The “culture war” was supposed to be political death for Republicans. They were viewed in the media as having bet wrong during the mid-2010s on such social questions as same-sex marriage and restrictions on abortion. The Republican Party got “utterly thumped” in a “war of its own choosing,” Politico’s Bill Scher confidently wrote in 2014. He was surveying Republican opposition to mandatory insurance coverage for birth control (a key feature of Obamacare) and the party’s looking clueless and homophobic in the face of growing public support for gay wedlock.

What analysts such as Scher didn’t seem to realize was that although politically moderate Americans may have a laissez-faire attitude toward what consenting adults do on their own time, they’re generally, like most other people who become parents, extremely protective of their children. And in Virginia, as well as elsewhere across America, the COVID-19 pandemic closed public schools starting in 2020 and sent their students home for online learning. There, the parents of those students suddenly discovered exactly what their kids were being taught in their classrooms.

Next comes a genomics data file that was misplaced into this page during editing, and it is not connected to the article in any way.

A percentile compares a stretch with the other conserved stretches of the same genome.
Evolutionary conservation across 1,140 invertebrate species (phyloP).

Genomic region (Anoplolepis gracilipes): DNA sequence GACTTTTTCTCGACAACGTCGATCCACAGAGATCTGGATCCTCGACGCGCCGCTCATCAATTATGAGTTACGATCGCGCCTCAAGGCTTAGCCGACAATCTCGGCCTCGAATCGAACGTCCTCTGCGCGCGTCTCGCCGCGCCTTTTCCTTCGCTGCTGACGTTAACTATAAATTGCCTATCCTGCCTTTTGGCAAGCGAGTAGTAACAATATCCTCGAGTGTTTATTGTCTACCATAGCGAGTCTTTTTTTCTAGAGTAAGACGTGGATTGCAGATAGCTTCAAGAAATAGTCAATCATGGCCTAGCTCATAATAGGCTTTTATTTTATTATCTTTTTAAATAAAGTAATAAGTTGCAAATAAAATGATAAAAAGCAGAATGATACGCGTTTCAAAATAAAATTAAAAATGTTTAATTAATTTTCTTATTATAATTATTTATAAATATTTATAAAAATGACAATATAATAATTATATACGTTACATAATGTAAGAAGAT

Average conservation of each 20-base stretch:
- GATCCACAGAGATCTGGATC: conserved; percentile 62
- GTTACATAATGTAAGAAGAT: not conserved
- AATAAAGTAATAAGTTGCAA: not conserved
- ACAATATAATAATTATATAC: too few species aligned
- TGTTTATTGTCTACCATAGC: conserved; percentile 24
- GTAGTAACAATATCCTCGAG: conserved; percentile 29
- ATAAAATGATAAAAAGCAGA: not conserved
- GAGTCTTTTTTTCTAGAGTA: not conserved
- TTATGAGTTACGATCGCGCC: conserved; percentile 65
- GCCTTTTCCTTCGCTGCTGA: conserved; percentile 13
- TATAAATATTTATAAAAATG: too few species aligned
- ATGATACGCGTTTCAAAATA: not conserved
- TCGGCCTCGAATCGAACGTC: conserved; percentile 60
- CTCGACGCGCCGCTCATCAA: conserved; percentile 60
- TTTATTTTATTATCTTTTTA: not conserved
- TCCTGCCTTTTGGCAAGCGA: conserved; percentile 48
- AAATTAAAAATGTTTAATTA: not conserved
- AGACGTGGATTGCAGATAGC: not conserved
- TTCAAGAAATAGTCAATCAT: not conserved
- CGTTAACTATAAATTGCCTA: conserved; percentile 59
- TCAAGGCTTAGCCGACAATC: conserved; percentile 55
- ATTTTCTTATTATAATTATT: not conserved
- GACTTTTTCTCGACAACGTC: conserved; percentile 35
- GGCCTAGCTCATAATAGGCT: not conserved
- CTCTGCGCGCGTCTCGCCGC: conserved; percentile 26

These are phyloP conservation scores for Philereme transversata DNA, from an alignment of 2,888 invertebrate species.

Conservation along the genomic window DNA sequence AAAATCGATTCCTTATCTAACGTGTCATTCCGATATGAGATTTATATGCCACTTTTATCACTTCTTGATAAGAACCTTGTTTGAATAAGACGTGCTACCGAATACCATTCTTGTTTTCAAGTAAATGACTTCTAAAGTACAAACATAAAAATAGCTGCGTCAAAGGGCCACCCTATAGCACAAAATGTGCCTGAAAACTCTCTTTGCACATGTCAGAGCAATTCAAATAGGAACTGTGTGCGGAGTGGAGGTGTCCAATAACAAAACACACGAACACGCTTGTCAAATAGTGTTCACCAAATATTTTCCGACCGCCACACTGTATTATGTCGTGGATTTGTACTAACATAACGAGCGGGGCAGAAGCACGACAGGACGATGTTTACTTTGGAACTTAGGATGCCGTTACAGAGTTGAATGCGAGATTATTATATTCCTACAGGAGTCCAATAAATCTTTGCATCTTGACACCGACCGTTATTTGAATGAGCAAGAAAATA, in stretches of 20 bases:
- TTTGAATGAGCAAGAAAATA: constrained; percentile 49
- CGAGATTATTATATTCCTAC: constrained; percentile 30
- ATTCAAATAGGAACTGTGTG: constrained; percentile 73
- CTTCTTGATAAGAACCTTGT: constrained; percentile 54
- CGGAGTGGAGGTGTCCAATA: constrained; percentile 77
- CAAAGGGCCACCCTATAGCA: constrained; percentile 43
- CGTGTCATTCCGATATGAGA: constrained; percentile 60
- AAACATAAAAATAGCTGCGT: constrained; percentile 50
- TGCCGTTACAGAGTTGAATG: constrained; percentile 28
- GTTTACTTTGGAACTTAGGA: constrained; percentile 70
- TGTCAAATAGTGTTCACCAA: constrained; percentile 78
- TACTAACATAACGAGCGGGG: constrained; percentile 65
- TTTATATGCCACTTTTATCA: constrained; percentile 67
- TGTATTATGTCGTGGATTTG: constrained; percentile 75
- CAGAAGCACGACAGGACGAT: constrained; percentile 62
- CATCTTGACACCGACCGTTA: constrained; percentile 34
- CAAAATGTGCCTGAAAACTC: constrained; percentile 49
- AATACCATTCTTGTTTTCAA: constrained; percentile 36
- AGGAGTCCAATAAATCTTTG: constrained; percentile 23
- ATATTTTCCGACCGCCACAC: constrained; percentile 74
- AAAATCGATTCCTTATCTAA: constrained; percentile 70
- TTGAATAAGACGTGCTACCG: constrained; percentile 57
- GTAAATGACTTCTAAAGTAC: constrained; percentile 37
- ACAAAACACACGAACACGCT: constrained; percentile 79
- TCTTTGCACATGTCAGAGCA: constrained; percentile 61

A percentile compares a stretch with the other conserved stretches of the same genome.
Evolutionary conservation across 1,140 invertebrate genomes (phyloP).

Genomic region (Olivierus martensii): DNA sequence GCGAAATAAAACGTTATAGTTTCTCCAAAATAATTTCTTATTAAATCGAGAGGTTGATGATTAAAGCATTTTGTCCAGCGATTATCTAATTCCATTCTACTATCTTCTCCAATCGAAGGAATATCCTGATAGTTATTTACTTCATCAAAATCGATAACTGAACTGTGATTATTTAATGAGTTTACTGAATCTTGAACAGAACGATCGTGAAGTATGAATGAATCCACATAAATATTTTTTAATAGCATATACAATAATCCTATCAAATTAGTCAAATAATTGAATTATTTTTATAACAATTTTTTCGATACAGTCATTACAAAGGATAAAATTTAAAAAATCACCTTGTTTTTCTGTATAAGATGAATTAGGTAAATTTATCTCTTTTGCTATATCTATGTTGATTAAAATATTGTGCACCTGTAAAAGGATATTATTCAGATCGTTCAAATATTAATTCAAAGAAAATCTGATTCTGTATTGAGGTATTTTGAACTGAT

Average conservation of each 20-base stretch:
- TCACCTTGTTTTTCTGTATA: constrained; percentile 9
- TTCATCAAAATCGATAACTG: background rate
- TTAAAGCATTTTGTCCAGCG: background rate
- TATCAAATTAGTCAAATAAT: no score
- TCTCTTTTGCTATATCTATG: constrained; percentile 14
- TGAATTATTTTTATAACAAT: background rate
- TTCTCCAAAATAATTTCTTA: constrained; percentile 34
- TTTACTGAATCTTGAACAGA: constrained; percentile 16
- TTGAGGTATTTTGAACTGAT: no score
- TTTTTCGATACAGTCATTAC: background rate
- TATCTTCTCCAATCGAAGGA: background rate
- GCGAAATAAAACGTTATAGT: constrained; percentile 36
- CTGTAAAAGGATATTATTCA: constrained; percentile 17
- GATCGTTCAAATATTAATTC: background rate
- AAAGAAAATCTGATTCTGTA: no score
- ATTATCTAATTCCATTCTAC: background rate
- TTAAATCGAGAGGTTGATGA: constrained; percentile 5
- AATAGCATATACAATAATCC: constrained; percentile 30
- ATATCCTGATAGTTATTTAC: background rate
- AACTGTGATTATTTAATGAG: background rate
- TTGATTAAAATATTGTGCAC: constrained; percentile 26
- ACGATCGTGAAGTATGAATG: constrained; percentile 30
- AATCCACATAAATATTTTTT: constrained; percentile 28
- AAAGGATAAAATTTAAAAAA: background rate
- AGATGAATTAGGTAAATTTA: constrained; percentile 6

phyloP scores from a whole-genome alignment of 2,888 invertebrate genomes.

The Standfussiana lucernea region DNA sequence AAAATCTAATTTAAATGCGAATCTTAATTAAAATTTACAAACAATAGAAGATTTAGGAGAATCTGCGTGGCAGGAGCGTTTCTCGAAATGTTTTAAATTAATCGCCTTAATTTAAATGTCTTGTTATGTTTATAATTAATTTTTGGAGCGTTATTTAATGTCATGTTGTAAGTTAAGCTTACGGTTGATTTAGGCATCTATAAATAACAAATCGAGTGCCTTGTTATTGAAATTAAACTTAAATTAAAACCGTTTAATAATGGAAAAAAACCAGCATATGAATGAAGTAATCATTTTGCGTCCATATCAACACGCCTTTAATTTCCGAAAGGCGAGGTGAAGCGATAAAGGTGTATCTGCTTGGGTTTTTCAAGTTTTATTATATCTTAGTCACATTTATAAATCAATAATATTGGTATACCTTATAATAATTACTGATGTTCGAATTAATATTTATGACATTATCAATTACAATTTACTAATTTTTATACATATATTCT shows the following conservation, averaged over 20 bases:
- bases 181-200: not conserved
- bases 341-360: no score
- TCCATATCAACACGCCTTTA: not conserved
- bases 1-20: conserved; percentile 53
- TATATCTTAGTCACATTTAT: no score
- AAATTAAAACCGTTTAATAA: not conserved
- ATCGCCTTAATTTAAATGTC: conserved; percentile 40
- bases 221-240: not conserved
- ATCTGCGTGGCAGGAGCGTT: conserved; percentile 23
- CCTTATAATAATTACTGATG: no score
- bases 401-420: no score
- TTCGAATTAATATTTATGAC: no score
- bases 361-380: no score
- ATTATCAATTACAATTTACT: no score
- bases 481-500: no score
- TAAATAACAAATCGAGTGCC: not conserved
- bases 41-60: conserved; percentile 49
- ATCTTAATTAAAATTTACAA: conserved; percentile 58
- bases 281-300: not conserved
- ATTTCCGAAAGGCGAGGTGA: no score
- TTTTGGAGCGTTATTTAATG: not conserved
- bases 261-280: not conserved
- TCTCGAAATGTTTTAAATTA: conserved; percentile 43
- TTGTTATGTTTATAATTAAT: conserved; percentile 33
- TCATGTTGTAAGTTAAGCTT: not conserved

The news, documented on the Virginia Department of Education website as early as 2015, when McAuliffe was governor, wasn’t good. “Embrace Critical Race Theory,” a 2015 syllabus in a state-sponsored workshop for educators dealing with school-discipline problems declared. And although progressive politicians and their media allies insist that CRT is a maze of complex legal technicalities too sophisticated to be taught at the K-12 level, the Virginia DOE documents revealed that in fact, public-school teachers were being trained with taxpayer money to indoctrinate children in baseline CRT concepts.